This book has the thicker cardboard pages (a “board book”) so that it can be used by younger children without concern over any damage (I’m thinking teething babies here or toddlers that like to tear paper). The artwork is simple in a manner that fits the book well. Pencil drawings with what ppears to be brushstroke additions help create an atmosphere of lighthearted encouragement, which closely follows the theme of the book. The story goes through how G-d chose every part of the child’s body and made them “just right,” which encourages a healthy view of self and positive body image.
My wife read this book to our boys (at the time of this review, ages eight and five) and they both loved it, so I can easily see this book working well for ages three to ten (under three as a great “reading” story). It is short enough to be an easy bedtime story, and it’s rhyming mechanisms help keep the attention of children. My wife loves the rhyming, art, and pictures. Her greatest concern is that while the book is diverse in its portrayal of different races, it altogether ignores the condition of the Fall – handicaps and illnesses.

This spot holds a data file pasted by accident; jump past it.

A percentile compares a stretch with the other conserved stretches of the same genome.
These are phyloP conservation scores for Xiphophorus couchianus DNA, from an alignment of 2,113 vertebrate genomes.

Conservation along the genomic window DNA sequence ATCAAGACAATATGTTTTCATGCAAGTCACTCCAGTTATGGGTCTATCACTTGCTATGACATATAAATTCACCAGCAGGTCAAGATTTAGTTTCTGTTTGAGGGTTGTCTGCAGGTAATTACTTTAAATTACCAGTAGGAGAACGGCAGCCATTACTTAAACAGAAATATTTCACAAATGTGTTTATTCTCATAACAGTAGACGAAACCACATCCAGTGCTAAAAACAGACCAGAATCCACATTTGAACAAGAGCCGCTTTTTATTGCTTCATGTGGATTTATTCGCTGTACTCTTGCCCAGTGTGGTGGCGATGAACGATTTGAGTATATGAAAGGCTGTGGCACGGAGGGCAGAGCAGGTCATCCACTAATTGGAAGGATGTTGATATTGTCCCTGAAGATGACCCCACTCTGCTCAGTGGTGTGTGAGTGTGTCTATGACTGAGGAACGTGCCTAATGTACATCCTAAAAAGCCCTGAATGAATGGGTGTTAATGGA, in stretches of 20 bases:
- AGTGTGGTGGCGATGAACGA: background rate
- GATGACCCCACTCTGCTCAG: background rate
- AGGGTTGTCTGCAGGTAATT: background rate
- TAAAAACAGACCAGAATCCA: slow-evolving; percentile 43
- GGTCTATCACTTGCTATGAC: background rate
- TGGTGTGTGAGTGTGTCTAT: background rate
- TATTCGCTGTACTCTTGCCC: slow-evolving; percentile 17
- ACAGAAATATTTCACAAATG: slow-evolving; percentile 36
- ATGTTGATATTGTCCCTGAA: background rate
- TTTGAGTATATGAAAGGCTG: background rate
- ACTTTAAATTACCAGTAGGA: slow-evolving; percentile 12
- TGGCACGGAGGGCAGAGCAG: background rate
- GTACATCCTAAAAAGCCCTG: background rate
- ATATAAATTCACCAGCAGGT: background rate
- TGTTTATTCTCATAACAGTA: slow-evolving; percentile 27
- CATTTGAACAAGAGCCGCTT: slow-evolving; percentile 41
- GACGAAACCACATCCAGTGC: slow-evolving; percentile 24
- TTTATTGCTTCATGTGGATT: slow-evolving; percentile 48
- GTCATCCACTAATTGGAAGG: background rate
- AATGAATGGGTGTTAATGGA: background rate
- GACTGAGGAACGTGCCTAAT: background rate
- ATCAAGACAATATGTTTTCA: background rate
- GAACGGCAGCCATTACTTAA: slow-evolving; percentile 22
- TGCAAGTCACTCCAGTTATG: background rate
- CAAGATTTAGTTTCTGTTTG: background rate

Parents with children that have sickness or any handicaps (such as a wheelchair) may find their children more discouraged than encouraged by the book. This could be remedied by a simple illustration showing how someone in a wheelchair could sing or someone who is mute could play a game instead. Overall, though, I feel that such a pressure on the artist and writer is unnecessary if that is not their target audience. That said, the book could have a wider appeal if it were added.
It should be noted this book contains a clearly Christian message. It does quote Jewish literature, so if some minor alterations were made it could be applicable to a wider religious base as well. Otherwise, it is a great book but not the first pick off the shelf to take home…